It just grew as the days of training went on.

DogTech:  Describe some of the bad behaviours.

James:         (Laughs) Hugo had everything wrong with him. If you could imagine any destructive behaviour or trait in a dog, that was him!

Hugo ripped apart everything, and I mean everything he could reach. He would run away from you all the time if you went up to him when he was outside. And he would bark nonstop throughout the night, jump up on everyone, nip at everyone and would throw himself at the doors. Hugo’s specialty was stealing food – especially from the table. Even worse, the chase would be on, and he’d run around the house like a freight train with the tasty morsel hanging out of his mouth.

One time, Hugo stole gourmet cheese from the kitchen table. This time, I caught him in the act, so I ran after him. I was so angry and fed-up, I went to tackle him, but the sheer force of us sent us both flying through the colour bond shed door – straight into the shed! I was worse for wear, but Hugo leaped up and bolted off, ready for round two!

DogTech:  You did end up a little worse for wear! (laughs) Were there any other issues?

James:          That was just the beginning! (Laughs again). Hugo would jump up onto the coffee tables and couches. And if I went to leave the house he would try to get out by jumping up at the doors, full-force! Even worse, he’d jump up at the windows.

Out on the streets, Hugo would literally fly off the leash and would chase everything that moved or made a noise. He also ripped out the flowers in our neighbours’  front lawns. At the park, he would chase joggers and other dogs, then pull them to the ground. Simply,  Hugo would try to dominate and antagonise the other dogs until they snapped and had a fight with him.

If it rained, he would go nuts as if the water droplets were acid, and burning his skin.  As for fireworks, the sound alone would set him off to a whole new level of disturbing behaviours.  With every bang, Hugo would repeatedly throw himself at the colour bond fence and try and run up the walls and trees try to pull up the garage door.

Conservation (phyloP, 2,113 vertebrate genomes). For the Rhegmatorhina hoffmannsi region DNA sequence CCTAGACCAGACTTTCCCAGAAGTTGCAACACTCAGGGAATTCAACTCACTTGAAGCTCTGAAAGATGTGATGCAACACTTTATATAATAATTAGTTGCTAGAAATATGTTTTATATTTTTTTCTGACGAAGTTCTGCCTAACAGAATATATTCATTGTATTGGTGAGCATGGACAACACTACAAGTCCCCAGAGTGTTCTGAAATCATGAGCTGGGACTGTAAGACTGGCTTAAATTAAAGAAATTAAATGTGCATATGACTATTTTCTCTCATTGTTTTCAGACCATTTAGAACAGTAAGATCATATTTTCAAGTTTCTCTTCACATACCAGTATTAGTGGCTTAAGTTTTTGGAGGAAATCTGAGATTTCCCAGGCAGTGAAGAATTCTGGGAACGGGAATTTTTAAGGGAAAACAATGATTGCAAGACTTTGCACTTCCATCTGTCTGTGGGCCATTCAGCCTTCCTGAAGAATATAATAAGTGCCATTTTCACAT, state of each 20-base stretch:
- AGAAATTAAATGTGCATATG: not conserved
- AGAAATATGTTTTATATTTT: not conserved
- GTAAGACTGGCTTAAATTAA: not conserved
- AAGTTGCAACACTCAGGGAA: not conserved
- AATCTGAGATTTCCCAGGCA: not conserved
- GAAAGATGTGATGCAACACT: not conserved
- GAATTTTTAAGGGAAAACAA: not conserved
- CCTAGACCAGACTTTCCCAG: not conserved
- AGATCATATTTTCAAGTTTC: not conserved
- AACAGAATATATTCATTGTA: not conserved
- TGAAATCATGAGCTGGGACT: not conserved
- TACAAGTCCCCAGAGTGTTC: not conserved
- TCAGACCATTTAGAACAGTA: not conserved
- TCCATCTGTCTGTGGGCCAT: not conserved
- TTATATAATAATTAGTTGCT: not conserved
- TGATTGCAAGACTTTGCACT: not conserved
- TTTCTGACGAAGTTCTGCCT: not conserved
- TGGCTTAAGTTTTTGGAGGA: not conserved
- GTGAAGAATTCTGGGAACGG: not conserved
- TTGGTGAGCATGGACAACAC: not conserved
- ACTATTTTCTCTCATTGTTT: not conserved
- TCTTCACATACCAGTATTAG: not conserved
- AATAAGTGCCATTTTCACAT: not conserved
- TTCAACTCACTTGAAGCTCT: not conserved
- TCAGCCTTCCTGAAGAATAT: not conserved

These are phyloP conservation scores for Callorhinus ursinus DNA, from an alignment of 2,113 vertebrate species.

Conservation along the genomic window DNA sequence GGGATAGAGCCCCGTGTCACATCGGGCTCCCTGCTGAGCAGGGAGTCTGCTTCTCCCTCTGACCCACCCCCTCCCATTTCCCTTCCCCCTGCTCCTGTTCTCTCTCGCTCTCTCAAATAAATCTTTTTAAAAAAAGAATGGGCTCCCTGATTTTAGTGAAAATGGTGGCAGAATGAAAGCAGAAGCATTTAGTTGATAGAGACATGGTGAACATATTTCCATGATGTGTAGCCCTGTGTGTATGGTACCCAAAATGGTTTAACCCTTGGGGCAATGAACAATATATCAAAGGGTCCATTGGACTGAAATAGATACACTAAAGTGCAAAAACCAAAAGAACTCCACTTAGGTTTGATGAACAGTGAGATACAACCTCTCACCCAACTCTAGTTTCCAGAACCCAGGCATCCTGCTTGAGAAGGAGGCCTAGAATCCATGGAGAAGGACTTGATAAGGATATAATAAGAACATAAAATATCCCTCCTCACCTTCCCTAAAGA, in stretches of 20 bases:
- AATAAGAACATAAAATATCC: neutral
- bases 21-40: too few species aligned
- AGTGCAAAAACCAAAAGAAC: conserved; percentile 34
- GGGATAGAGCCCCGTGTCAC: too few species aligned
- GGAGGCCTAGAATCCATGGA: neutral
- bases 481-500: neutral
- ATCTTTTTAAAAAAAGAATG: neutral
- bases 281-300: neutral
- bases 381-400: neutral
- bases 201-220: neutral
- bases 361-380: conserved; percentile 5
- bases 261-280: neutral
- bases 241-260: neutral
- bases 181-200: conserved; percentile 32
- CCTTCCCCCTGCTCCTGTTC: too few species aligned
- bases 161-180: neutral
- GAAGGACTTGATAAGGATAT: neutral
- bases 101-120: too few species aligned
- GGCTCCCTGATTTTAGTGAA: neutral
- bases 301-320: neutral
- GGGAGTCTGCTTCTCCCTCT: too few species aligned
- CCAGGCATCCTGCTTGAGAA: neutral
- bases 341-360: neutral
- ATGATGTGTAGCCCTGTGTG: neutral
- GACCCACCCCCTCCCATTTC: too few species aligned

DogTech:  Yes – we remember! And describe some of the issues with Hugo’s personal space.

James:        He destroyed all of his bedding, toys, bowls, dog leads and kennels. He also destroyed things in the backyard – the plants, flower pots, doormats,  push bikes, BBQ, outdoor furniture setting, garden lighting, plastic piping, plastic garbage bins, gardening tools, hoses, clothes from the clothes line, bags of mulch, martial arts equipment and gear. Hugo was a canine terminator!

Inside the house, he destroyed doors and door frames garbage bins, carpets and rugs, timber furniture, bedding, toilet paper rolls, aerosol cans and a lot more! (Laughs) No one can comprehend how feral and crazy Hugo was, and there was no way we would have ever picked up these traits at the shelter!

DogTech:  And you nailed the very thing that catches out many new dog owners. Each dog has a unique personality and history. Bonding with a dog at an animal shelter is different from bonding with it at home and this is where the psychology of dogs becomes an integral component in the program. So how was Hugo with other members of your family?  

James:       In the beginning, Hugo would jump up at everyone (family and guests) and bite them if he wanted to play. The bite was not enough to cause injury, but it was still very aggressive. And due to his size, his weight alone from his jumping was enough to throw anyone into the wall.

Another aspect of his behaviour was that every time we came near him whether he was inside or outside, or even tried to pat him, he took it as a cue to go crazy and this pattern of jump up, nip, and then run away was the only thing that was a constant until he was stopped – which was usually by me!